The roller coaster year

I’ve never been a big fan of roller coasters. Because I get motion sickness easily—even turning around in a circle can make me dizzy—and I am not by nature much of a thrill-seeker, I tend to avoid these rides. And I certainly don’t want to be turned upside down if I can avoid it.

Therefore, this year has not been my favorite, to say the least. The roller coaster ride of the past twelve months has left all of us in education looking for a gentler ride, and, sadly, some educators have left the amusement park altogether. Now before I push this metaphor too far, I will add that even our students, who are the most likely among us to enjoy a trip on the old Sky Scream, are looking for a simpler time. Beyond the pivoting and adjusting and endless flexibility, there have been too many aspects of this whole journey that have taken their toll on teachers and students. Stop the ride, we want to get off!

And yet, here we are, still trying to make our way through the challenges that this year consistently presents at Colorado Academy. What have we learned from all of this? For one, we are more resilient than we ever knew. There is nothing like adversity to test one’s strength, and I am so impressed with how teachers and students have handled the many ups and downs. Students still showed up on Zoom or, even better, in person, eager to learn and ready to work hard. They turned out and did everything that was allowed in the arts and athletics and in other extracurricular activities like Ethics Bowl, coding competitions, photo contests, Mock Trial, and Speech & Debate. Seniors continued to work on service projects, even though the in-person aspects of service were all but eliminated.

They poured great energy into our many equity and diversity initiatives, too. Led by some incredible student leaders, they ushered the school community through our annual PlatFORUM day, attended virtual diversity conferences, recruited prospective students, interviewed teacher and administrator candidates, and even came to present at faculty meetings. They have helped us move our efforts forward, and next year’s returning students will help welcome our most diverse incoming Freshman class ever.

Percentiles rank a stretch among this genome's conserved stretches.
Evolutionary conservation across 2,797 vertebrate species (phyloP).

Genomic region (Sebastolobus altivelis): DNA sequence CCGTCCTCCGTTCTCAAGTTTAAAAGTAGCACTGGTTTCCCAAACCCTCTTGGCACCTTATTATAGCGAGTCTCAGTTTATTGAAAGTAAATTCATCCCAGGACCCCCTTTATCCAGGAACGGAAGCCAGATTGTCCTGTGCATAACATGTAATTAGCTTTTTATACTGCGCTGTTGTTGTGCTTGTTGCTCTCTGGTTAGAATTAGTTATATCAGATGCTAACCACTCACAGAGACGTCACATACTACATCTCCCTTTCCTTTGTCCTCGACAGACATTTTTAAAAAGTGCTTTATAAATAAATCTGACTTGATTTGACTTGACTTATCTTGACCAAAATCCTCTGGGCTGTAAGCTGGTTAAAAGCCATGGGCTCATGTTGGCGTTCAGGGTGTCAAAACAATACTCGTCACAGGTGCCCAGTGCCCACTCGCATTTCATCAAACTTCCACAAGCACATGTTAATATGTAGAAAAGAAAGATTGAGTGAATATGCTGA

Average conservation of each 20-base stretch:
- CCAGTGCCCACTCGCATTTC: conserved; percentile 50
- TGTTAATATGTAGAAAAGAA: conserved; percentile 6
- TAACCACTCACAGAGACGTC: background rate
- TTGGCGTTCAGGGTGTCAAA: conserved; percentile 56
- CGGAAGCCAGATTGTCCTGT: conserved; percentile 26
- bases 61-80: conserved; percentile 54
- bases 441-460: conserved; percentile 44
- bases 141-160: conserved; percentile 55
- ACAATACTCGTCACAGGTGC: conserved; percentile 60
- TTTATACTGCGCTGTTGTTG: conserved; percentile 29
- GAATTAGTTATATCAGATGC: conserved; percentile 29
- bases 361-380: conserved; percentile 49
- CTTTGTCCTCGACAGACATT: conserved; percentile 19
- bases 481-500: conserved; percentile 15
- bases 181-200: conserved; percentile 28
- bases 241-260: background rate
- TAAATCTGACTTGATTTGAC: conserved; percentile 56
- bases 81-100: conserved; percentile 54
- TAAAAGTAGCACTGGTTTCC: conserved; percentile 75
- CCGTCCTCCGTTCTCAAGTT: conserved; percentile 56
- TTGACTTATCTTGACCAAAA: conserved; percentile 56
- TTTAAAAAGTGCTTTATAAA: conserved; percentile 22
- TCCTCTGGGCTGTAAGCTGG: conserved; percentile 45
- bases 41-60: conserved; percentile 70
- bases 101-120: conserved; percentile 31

Seniors have persevered through the most unusual college admissions year ever. Everything, from standardized testing, to college visits, to application essays, was impacted by the COVID-19 pandemic, and our students had to deal with it. The result? Once again, we see amazing college outcomes at a wide range of institutions all across the country (and even a few abroad). As always, there were quite a few receiving major scholarships recognizing their academic achievements, as well as artistic and athletic endeavors. (A full report on the college admissions picture for 2021 will come in a future newsletter.)

To the extent that students could play sports, they have thrown themselves into those activities this year. It’s been very clear how much those physical activities mean to many of our students, as often they have been devastated when quarantines have shut them down for a week or two. Happily, several fall sports have returned for a second chance in March and April, and the spring sports season is coming soon. Those spring athletes lost their entire season in 2020, so you can bet they will be out playing with renewed vigor and focus, even though the 2021 version of the schedule will extend well into June, continuing even beyond Commencement.

So despite the many ups and downs, I move forward with a lot of hope. The lessons learned about community and in-person communication will remain in our minds. The lessons learned about what effective teaching and learning are all about will also stay with us. Every faculty member has a greater capacity for handling and integrating technology in their classrooms.

Early in the pandemic, one administrator at another school commented that managing the pandemic “could be an interesting intellectual challenge.” I haven’t checked in with that person recently, but I imagine even he has had all the intellectual challenges he can take! We look forward to the 2021-22 school year looking a lot like the pre-pandemic school years. By the time we get there, we will be older and wiser. We will have fresh appreciation for the everyday interactions that were less common this year. And, let us not forget, many will still be mourning the losses of loved ones from this pernicious pandemic, or perhaps others they lost along the way.

Spring is coming, and the proverbial light at the end of the tunnel is beckoning. Who knows? By this summer, I may even head to Elitch Gardens.